Is the traditional residential real estate industry collapsing?

My podcast of this topic

If you search for residential real estate mergers and acquisitions in your favorite internet search portal, you’ll see many mergers are occurring.

We are seeing a drop on volume of “available” residential properties that agents can list for sale. This “shortage” of available properties that “Listing” agents can make available to purchase also hurts the “Buyer’s” agent on the other side of the transaction which severely limits the properties available for their “buyer” clients to purchase. I believe every market across the US is experiencing this problem.

Note: In case you’re asking, more than 95% of the transactions I’ve researched on the multiple listing services involve separate agents for both sides of each real estate transaction.

The growing threat of (a) iBuyers (ie, “instant” cash buyers / investors) scooping up thousands of homes before they hit the normal buyer market; (b) people using Airbnb and other rental services to rent their properties for monthly income and not listing them for sale; (c) vast number of millenniels with massive student loan debt, no desire to settle down, and lower paying salaries than they expected; and (d) many homeowners who have simply realized that if they sell their homes for a high price, they would just have to find another home for a higher price in today’s market….are all signals to the residential real estate brokerage companies that change and adaptation is in the wind.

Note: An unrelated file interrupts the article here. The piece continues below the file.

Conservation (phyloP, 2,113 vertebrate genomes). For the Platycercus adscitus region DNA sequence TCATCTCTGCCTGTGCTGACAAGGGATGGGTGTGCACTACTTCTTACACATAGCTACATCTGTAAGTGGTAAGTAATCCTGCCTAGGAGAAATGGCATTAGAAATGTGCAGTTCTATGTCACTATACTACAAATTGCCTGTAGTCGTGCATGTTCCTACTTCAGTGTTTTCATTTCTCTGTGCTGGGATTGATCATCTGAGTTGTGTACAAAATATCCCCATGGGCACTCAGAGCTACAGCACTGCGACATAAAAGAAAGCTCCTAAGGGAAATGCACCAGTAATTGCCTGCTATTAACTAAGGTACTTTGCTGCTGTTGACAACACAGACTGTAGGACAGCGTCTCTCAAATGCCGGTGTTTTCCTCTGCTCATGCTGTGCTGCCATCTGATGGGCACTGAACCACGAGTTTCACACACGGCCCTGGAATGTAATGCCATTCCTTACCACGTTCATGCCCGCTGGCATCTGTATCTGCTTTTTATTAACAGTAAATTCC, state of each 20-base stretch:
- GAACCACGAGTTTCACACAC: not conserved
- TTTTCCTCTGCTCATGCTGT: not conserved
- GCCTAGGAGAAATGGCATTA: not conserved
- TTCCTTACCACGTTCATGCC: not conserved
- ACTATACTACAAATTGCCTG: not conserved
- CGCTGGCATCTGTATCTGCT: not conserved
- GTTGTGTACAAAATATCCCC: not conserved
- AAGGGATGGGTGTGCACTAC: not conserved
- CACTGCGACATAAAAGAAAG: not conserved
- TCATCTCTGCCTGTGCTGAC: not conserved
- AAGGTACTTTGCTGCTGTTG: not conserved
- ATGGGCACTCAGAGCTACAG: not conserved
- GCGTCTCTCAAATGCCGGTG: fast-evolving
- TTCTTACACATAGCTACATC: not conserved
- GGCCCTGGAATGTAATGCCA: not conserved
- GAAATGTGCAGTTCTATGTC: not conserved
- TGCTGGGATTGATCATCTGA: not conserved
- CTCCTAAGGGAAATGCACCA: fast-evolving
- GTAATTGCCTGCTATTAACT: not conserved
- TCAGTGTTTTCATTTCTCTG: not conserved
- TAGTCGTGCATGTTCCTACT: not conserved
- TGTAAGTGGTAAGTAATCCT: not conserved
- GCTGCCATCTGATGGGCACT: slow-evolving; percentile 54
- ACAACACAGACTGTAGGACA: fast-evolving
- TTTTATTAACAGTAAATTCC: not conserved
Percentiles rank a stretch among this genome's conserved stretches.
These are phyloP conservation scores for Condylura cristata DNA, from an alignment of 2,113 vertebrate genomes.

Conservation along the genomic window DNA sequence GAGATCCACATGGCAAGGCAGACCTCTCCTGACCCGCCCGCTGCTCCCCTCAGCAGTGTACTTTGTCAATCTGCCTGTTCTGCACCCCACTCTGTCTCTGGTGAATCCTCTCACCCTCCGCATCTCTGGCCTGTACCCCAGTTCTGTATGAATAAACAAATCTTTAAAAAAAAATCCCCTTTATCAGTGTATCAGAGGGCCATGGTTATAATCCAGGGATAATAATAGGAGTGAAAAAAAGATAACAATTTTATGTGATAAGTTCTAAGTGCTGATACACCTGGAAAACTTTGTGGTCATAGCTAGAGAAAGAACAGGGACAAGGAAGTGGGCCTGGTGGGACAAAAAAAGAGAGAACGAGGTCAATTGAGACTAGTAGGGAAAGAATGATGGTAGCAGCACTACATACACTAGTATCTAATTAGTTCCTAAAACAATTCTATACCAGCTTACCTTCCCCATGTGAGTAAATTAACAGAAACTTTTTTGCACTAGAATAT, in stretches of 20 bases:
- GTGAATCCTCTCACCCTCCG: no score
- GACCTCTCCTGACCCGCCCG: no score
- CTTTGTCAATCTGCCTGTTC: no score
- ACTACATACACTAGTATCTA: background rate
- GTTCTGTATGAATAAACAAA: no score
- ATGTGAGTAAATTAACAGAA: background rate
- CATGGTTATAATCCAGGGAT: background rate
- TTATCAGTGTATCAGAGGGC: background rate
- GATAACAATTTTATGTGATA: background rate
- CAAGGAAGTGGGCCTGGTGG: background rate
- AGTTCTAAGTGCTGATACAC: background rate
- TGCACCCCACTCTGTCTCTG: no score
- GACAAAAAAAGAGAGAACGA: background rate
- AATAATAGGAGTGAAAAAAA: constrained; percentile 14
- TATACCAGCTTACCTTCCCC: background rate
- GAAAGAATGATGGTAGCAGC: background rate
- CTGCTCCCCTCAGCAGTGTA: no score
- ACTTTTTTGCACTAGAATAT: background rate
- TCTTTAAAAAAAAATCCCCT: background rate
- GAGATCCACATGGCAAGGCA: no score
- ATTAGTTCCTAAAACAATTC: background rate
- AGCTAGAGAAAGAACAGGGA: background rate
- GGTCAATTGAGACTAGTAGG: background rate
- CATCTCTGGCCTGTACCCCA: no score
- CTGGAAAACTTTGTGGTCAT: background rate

One step of adaptation to this shrinking marketplace is through mergers and acquisitions of existing brokerage companies and consolidating the talent. This way, the brokerages can certainly keep and support the volume producers and the brokerage will survive, but what about those agents who don’t produce a lot of volume? Sure, they still hang in there, but the brokerage’s survival depends on the heavy lifters and preventing them from leaving the brokerage.

By merging two or more brokerages together, this better insures the survival of the brokerage at the expense of the low volume agent…which is basically capitalism and economic policies in action that will cause short term disruption in the 60,000-80,000 licensed real estate agents in Georgia (i.e., fewer properties to list, fewer agents are needed to list them).

Real Estate Office Mergers – information from the National Association of Realtors…One quick fact: 88% of firms reported that the number of mergers and acquisitions for the firm has remained the same from 2005 to 2010 and 2011 to 2017.

Millennials can’t afford real estate — destined to remain sad apartment dwellers

Some recent residential real estate company mergers and acquisitions

Merger mania… With pressure to stay competitive in an uncertain market, real estate firms (big and small) are scrambling to buy each other up at record rates …. REITs, residential and commercial brokerages and private firms alike are all hunting for companies to buy as a way to boost their bottom lines.

Another real estate merger: Red Oak buys East Bay rival Marvin Gardens

Better Homes and Gardens Real Estate Gary Greene merges with Heritage Texas Properties

Two of the largest real estate brokerages in Houston, Texas are merging

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